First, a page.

I probably would have been better off just handing him a couple of bucks, but I gave him my standard line and kept walking. That set him off.

“Go on back to your rich-people hotel, ya f****t!”

I’m not going to lie to you. Having a homophobic slur hurled at me in the middle of San Francisco has some entertainment value. Even my gay friends have found that story amusing.

Finally, Nashville, Tennessee. It’s a city we love visiting. In fact, we have two more visits on the agenda this year.

My wife and I had taken my mother to a Christmas show at the historic Ryman Auditorium. Vince Gill and Amy Grant. It was fabulous!

As we sat in the hotel lobby the next morning eating breakfast, a young woman approached, wanting to know if she could ask us a question.

My radar lit up.

More often than not, when someone is trying to put the touch on you, it starts with, ‘can I ask you something?’ or ‘hey, mind if I ask you a question?’

She started her pitch. She and her kids didn’t have enough money to pay their hotel bill. She said she needed $26. That’s pretty specific. People doing what she was doing will usually take anything you offer.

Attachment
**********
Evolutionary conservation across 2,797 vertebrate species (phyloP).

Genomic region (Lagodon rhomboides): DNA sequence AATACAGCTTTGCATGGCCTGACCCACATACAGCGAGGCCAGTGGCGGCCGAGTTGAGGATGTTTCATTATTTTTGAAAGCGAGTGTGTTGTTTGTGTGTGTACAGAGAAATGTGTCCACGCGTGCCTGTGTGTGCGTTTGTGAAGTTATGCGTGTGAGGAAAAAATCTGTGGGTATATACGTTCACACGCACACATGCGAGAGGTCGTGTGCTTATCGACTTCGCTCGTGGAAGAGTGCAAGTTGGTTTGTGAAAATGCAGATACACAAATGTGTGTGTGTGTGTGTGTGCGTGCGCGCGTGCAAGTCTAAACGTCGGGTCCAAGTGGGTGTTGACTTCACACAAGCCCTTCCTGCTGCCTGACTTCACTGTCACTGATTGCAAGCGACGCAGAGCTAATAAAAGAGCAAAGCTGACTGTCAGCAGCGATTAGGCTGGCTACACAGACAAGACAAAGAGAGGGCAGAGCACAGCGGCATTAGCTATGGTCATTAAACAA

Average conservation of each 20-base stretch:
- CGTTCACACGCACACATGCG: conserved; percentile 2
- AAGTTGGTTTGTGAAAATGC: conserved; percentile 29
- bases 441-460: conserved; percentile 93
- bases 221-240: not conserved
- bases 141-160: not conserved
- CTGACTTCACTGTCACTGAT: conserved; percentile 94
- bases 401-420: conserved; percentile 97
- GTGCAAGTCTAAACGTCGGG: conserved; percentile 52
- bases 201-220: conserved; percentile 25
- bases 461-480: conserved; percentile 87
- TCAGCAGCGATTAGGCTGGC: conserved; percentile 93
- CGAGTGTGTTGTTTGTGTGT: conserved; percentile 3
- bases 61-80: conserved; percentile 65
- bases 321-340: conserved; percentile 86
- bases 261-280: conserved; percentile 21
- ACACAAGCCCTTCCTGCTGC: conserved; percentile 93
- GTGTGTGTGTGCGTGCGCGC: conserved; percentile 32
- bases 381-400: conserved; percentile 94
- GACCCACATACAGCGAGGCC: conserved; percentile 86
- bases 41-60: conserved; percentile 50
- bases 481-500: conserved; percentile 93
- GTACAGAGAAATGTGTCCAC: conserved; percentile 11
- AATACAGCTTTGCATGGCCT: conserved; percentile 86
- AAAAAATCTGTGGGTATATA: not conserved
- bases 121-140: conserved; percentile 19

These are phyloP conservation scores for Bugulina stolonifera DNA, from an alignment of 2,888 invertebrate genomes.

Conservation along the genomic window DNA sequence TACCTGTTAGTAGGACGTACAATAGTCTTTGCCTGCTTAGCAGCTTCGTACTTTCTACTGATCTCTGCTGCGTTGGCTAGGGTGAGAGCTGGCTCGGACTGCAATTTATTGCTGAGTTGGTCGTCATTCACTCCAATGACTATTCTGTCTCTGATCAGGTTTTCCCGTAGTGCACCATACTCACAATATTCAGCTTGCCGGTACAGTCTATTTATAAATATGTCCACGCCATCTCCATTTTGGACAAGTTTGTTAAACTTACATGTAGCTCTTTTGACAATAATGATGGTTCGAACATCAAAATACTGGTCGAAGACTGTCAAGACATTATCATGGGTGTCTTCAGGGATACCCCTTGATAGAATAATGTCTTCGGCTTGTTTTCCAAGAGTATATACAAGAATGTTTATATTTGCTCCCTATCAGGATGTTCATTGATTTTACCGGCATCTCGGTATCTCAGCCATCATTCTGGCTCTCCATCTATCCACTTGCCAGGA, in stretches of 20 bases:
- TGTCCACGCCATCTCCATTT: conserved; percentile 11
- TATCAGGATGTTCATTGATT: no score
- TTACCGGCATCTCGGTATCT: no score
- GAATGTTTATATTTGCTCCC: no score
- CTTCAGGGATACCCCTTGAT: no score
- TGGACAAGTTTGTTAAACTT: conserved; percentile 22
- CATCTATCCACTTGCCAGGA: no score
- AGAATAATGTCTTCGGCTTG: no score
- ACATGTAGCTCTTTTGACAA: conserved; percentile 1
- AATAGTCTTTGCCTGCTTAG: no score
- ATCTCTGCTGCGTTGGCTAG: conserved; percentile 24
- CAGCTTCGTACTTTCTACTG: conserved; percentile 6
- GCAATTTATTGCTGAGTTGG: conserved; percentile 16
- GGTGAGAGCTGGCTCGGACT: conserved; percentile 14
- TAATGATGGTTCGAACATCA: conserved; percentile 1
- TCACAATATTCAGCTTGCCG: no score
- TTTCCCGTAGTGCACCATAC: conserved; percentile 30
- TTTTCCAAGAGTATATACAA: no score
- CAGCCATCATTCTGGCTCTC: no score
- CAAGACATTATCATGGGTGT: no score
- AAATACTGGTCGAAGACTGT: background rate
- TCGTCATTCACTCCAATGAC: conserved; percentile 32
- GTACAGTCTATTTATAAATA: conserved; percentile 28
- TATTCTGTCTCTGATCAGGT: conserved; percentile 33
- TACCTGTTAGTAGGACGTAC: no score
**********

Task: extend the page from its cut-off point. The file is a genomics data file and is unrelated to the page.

My wife, the softest touch on earth responded, “I’d love to help.” She grabbed her pocketbook and offered to accompany the young woman to the front desk to pay her bill.

Wait for it…wait for it…

“Well, we’re not staying at this hotel,” the woman said. “We’re at a hotel down the street.”

That’s when I jumped in and, as politely as I can speak, told her, “I’m sorry, we’re not going to be able to help you.”

She stared at us for a few seconds as though we might change our minds, then moved on.

My wife excused herself from the table and went back to the room. She was aggravated, mostly with me.

It’s not that she didn’t know the woman was begging, nor that she didn’t understand why I sent the woman away. She just wanted to help. She wants to help them all. I had interfered.

Mom got weepy.

Now, Mom lives in Atlanta. She’s very familiar with the hustlers. As we talked about the incident, she even allowed how most panhandlers involve their children in their stories. She was 100% on board that the woman was out bumming, but the story made Mom really sad.

She was also sad that my wife had been so willing to help only to find out it was an obvious ruse.

So, to everyone out on the street with your hands out, I hope you have a nice day. Mostly, I hope you find the motivation to make your life better.

But you made my mama cry. We’re done.

To Cuba with Love

Fidel Castro is dead. One down, one to go.

 

That is, one Castro down, one more to go.

 

That is the clear message I got from visiting Cuba four years ago.

 

I consider myself a lucky man. I went to Cuba before the United States offered an olive branch to that little island. So, I got to see ‘old’ Cuba. The Cuba in ruins. The Cuba in need.